People leaving prison and police custody need more support for their mental health in their community, according to a report.
The report, Mental Health and Criminal Justice, by Dr Graham Durcan – published by the Centre for Mental Health and commissioned by the Department of Health and the Ministry of Justice – calls on every clinical commissioning group to ensure the right support is provided to people leaving prison or on probation in their community.
Mental Health and Criminal Justice is based on consultation events with more than 200 people with personal or professional knowledge of the criminal justice system and mental health services.
The report finds that few of the prisons represented at the events were able to offer psychological therapies, and that primary mental health care remains the weakest element of mental health support in prisons.
An estimated 90% of prisoners have at least one mental health problem. The report calls for a national framework for prison mental health care that will set consistent standards across the country and meet the often complex and serious needs of prisoners in both England and Wales.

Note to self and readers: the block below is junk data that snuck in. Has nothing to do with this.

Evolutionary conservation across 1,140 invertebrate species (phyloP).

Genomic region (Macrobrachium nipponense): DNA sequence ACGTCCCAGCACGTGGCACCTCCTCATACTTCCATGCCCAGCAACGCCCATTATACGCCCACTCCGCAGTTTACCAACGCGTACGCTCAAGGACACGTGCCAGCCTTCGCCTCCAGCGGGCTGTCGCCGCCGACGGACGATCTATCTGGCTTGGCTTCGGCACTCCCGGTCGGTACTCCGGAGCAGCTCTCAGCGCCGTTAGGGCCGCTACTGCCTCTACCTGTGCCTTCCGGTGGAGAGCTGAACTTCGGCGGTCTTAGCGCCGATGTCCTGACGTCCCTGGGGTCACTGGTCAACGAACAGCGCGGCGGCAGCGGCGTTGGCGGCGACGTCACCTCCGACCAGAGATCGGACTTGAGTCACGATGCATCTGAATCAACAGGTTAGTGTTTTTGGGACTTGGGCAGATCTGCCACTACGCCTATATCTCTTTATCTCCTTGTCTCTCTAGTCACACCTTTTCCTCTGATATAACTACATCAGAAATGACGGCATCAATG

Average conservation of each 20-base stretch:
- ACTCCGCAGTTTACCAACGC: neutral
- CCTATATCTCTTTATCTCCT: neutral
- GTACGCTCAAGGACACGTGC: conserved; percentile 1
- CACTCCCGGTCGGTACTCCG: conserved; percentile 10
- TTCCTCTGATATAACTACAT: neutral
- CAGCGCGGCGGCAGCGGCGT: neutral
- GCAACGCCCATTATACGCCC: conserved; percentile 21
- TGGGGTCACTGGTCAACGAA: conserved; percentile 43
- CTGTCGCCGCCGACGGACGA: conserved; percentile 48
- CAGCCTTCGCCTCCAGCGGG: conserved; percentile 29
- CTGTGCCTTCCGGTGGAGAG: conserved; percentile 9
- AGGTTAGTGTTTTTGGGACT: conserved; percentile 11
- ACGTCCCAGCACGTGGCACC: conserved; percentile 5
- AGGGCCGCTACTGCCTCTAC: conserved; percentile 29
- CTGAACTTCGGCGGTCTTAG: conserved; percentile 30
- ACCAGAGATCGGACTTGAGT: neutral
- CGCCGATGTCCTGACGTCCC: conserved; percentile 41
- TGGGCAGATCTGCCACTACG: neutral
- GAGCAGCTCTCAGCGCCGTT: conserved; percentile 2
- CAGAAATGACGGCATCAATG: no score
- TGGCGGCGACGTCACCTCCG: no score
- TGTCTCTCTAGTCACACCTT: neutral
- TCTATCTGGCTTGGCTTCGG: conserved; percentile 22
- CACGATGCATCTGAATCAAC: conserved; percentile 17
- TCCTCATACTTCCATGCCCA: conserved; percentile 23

For many people, leaving prison is a time of crisis as they have nowhere to live and no source of income. The report calls for a new ‘concordat’ between different government agencies to join together better to help people through this difficult time.
“Poor mental health is the norm not the exception among people in the criminal justice system,” said Dr Durcan. “All criminal justice services should adopt a psychological and trauma-focused approach and provide easy access to training for all who work in them, including those working in the Community Rehabilitation Companies.
“Mentoring and peer mentoring should also form part of the response to supporting people leaving prison. And the voices of service users should be heard in the planning and provision of services.”
Sean Duggan (pictured), chief executive of the Centre for Mental Health, added: “We have found that great progress is being made in the development of Liaison and Diversion services in police stations and courts. But, we need further improvements throughout the criminal justice system, both for people in prison and for those on probation, so that no matter where a person is they receive the support they need when they need it.”